Merritt Paulson Steps Down as CEO of the Portland Thorns and Timbers

The announcement follows a scathing report that detailed cover-ups of abuse within Thorns club and across the NWSL.

By Sam Stites October 11, 2022

Players from the Portland Thorns and visiting Houston Dash observe a moment of solidarity and silence during their game on October 6, 2021, in the sixth minute, in honor of former Thorn Mana Shim’s jersey number, less than a week after an article in the Athletic detailed allegations by Shim and another former Thorn, Sinead Farrelly, of sexual coercion by a former Thorns coach.

Merritt Paulson announced Tuesday he is stepping down as CEO of the Portland Timbers and Thorns effective immediately.  

Paulson faced mounting pressure in recent weeks to step away from the clubs following the release of a scathing report which detailed rampant abuse and sexual misconduct across the National Women’s Soccer League, including within the Thorns organization.  

In a statement released Tuesday morning, Paulson apologized to players, fans, and the public for the club’s handling of the 2015 investigation into misconduct by former coach Paul Riley which included sexual coercion and abuse.  

“I apologize to our players, the organization, and the Portland community for the mistakes we made, including not being publicly transparent about Paul Riley’s termination,” Paulson wrote. “It is devastating to me that my goal of creating the shining example of what a women’s sports team could be, has now become synonymous with abhorrent and predatory behavior.”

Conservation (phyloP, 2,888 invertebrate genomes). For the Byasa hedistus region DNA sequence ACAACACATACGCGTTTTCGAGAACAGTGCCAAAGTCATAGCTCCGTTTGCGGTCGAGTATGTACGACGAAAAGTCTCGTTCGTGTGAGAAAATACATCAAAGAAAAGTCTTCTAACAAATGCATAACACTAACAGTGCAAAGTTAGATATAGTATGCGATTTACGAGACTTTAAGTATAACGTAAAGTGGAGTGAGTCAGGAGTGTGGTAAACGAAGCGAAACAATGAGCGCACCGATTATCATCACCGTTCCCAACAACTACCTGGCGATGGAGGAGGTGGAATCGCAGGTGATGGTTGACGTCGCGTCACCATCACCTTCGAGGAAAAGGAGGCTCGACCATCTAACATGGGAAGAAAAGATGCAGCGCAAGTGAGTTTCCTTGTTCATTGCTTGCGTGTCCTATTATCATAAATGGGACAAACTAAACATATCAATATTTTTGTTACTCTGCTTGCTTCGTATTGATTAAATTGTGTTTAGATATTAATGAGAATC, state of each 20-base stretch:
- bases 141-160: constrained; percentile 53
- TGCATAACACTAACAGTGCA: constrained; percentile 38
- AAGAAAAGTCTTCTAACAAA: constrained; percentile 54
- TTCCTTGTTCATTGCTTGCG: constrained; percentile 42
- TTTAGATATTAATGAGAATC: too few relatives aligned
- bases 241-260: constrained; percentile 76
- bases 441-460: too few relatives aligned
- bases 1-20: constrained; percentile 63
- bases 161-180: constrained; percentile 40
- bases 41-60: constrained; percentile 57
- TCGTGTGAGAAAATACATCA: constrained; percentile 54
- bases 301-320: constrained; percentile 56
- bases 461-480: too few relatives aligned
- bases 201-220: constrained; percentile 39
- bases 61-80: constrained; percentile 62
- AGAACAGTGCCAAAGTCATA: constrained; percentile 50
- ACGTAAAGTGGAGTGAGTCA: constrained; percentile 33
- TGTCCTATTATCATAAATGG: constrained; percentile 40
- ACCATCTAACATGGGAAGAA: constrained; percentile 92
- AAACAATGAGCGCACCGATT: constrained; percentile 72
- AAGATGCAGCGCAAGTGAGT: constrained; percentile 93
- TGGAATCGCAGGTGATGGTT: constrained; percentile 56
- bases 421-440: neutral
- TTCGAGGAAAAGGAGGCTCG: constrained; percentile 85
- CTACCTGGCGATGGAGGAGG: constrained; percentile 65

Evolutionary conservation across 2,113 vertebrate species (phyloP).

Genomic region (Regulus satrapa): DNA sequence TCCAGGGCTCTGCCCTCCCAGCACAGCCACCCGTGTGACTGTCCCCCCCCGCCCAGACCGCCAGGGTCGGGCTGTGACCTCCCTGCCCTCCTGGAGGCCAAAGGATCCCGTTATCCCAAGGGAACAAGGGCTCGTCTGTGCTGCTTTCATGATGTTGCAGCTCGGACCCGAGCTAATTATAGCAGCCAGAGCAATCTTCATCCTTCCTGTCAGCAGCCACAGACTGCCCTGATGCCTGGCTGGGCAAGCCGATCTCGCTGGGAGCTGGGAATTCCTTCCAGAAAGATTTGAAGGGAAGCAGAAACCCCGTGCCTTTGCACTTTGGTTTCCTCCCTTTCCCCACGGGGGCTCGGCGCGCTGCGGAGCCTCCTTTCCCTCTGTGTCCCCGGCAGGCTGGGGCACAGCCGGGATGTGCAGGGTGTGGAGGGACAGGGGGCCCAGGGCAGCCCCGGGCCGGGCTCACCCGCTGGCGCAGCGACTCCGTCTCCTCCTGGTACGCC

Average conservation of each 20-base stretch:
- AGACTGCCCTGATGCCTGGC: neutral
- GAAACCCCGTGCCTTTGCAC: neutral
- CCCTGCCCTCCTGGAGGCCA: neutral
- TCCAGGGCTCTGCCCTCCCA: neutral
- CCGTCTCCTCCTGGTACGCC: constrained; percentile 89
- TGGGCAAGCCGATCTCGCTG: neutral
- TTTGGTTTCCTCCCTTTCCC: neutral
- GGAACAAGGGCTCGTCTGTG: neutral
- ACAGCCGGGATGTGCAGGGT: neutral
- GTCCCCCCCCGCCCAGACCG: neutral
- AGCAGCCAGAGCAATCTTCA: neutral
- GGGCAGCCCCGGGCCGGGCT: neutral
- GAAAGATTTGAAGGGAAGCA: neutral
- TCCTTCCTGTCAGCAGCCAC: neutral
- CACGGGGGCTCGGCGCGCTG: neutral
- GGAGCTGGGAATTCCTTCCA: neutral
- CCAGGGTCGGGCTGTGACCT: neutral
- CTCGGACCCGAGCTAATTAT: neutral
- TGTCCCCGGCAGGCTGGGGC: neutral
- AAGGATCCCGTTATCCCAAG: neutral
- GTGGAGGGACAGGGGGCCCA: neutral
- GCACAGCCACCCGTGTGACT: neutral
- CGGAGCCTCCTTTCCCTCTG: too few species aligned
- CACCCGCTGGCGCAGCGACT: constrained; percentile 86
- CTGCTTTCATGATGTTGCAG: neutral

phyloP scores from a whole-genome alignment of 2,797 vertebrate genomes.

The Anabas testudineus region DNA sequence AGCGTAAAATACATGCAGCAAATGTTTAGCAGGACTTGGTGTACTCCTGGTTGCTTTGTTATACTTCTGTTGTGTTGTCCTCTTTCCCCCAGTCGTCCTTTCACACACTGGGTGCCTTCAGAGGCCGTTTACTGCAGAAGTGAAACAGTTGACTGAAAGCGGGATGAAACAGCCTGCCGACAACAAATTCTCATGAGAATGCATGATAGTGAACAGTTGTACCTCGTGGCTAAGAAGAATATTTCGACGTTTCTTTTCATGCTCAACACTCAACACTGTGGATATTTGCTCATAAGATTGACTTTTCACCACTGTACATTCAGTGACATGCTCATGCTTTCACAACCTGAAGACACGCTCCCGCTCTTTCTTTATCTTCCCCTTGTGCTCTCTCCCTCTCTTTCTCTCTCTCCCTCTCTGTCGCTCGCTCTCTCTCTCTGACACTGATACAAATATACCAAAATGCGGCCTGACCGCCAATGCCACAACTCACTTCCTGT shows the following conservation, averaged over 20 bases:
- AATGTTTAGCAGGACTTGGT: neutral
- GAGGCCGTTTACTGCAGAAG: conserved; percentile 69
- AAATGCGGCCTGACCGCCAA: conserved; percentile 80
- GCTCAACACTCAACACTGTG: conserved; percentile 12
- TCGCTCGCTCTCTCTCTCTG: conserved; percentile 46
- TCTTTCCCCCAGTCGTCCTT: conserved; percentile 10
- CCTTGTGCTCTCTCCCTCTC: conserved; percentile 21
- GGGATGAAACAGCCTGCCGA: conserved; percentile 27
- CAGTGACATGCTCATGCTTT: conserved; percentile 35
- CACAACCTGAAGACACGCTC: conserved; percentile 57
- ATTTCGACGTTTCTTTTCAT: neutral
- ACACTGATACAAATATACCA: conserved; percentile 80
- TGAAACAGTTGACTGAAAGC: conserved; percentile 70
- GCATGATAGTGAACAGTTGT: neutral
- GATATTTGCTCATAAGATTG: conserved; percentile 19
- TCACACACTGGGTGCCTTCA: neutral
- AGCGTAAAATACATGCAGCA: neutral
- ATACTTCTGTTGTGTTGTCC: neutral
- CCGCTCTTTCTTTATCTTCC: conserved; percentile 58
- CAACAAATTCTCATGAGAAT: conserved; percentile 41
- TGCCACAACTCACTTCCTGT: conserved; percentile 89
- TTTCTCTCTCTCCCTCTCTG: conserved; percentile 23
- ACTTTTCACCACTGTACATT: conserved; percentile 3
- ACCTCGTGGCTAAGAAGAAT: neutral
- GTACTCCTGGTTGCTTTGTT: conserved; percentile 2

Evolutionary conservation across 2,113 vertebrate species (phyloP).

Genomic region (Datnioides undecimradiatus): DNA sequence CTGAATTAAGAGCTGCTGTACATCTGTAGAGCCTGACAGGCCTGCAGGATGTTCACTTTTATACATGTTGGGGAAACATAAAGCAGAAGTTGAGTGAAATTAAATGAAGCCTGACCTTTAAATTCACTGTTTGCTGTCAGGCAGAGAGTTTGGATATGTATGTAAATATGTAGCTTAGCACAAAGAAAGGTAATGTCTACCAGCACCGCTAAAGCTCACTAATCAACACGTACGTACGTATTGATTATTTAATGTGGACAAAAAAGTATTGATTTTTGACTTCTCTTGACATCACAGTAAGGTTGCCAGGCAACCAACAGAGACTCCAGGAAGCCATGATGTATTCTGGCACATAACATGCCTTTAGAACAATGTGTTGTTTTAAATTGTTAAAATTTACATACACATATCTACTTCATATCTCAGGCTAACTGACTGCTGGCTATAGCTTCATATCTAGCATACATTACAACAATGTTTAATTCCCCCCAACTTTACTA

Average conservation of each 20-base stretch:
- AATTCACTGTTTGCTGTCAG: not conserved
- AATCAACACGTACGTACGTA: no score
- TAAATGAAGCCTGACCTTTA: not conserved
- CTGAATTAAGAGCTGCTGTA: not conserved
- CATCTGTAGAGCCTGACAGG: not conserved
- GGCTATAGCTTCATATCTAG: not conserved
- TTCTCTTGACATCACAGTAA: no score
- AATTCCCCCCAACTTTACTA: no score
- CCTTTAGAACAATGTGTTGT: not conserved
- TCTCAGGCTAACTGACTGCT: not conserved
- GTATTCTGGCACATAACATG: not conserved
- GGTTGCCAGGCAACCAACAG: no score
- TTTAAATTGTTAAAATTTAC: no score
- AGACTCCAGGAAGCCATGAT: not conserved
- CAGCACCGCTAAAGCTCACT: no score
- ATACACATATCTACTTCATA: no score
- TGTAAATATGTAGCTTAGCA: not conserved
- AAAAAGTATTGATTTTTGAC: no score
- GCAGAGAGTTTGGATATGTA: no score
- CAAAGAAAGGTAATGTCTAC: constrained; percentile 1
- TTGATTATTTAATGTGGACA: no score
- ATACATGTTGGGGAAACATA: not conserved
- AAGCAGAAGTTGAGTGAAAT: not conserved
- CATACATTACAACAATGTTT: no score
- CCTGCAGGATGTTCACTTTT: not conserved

Paulson removed himself from decision-making regarding the Thorns club following a bombshell story last year detailing allegations against Riley by Mana Shim and Sinead Farrelly.  

The announcement follows the removal last week of Gavin Wilkinson, former general manager, and Mike Golub, former president of business, from the organization’s leadership.  

Paulson’s statement made no mention of whether he intends to keep his stake in the Timbers and Thorns, which he has owned since 2007 and 2012, respectively. He did, however, say that his role in the future of the organization is unclear.  

“Given the complexities involved on several levels, finalizing the correct path forward will take time. I love this organization as if it was part of my family, and to me, what is most important is getting it right,” he wrote. 

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